Joe Sim is Professor of Criminology, Liverpool John Moores University
Every four days, a person in prison takes their own life. Levels of distress have never been higher with more than 152 recorded incidents of self-harm in prison every day. The Government have long been on notice about the perilous state of our prisons. Yet, life-saving recommendations from inquests and oversight bodies are systematically ignored. That the historically high numbers of deaths are allowed to continue is a national scandal. Prison safety cannot be resolved by framing it as a drugs problem or weaponising staff with PAVA spray. Punitive responses have not worked and will not work. Bold and decisive action is needed to tackle sentencing policy; reducing prison numbers; and redirecting resources to community services. Deborah Coles, Director, INQUEST.
This quote is taken from a press release distributed by the charity INQUEST. It was written in response to the latest Ministry of Justice (MoJ) statistics on prison safety. The statistics revealed appalling and offensive levels of deaths and self-harm in prison. In the 12 months up to March 2019, 317 prisoners died inside, an increase of 18 on the previous year. Eighty seven deaths were self-inflicted, up from 73 in the same period. There were a record number of incidents of self-harm – 55,598 – a rise of 25% from 2017. Self-harm was highly gendered. In male prisons, there were 570 incidents per 1000 prisoners. In women’s prisons, the rate was an astonishing 2675 per 1000 women.
There were 164 deaths from ‘natural causes’. However, as INQUEST has noted, the idea that a death in prison can be ‘natural’ is highly debatable:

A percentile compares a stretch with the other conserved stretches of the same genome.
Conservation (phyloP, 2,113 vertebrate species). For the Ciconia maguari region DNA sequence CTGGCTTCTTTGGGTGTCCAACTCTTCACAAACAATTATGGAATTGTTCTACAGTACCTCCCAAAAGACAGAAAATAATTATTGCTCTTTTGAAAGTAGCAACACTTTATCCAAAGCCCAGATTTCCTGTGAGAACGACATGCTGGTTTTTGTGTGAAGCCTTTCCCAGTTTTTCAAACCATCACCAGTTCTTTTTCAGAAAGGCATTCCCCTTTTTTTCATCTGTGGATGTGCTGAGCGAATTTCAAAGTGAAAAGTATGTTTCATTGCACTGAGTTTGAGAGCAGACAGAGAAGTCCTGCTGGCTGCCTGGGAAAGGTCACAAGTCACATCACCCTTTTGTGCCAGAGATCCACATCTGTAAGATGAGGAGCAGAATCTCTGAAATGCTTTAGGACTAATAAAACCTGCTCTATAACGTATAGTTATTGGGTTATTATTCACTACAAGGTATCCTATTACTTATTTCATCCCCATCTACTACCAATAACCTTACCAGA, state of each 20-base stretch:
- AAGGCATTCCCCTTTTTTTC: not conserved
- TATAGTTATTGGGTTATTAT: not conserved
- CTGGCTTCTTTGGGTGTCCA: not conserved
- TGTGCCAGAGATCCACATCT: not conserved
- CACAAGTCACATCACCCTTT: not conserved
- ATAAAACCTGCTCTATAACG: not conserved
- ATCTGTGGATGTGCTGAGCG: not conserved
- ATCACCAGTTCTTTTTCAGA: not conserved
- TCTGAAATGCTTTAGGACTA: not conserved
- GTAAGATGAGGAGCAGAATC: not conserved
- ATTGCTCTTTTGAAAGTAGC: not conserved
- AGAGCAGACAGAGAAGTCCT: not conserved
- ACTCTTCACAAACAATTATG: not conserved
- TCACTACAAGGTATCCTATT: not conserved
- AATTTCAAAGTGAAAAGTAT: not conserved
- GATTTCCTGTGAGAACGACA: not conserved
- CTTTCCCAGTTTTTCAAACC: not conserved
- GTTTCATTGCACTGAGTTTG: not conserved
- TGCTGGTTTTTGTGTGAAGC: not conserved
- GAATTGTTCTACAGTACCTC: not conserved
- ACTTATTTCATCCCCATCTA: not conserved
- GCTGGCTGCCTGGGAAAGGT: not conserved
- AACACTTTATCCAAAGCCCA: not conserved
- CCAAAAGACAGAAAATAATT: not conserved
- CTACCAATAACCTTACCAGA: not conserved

“natural cause” deaths (as defined by the Ministry of Justice) are the leading cause of mortality in prisons. In 2017, the “natural cause” death rate was 2.15 deaths per 1,000 prisoners. This is often attributed to the ageing prison population….INQUEST’s monitoring, casework and evidence from inquests and official reports, suggests that many people are dying prematurely and unnecessarily due to inadequate healthcare provision.
The MoJ’s publication also contained data on prison assaults. In 2018, there were 34,223 assaults by prisoners on prisoners and by prisoners on staff. Just under 4000 (11%) were classified as serious. It is worth noting that the institutional processes involved in the reporting, recording and collation of prison assault statistics have changed over time. As with the crime statistics, more generally, they should be approached with caution with respect to making definitive claims about upward or downward trends. It is also worth noting that no mention was made of assaults on prisoners by staff.
Coincidently – or not – on the day the safety statistics were published, the Office for National Statistics (ONS) published its analysis of the latest crime statistics. According to the ONS, homicides were at a 10 year high and knife crime was rising. Crucially, it was the debate about violent crime which dominated the news when both sets of statistics were released. The degradation, despair and deaths of prisoners, and the state’s lamentable failure to fulfill its duty of care towards them, were missing from the news coverage.
A Statistical Sleight of Hand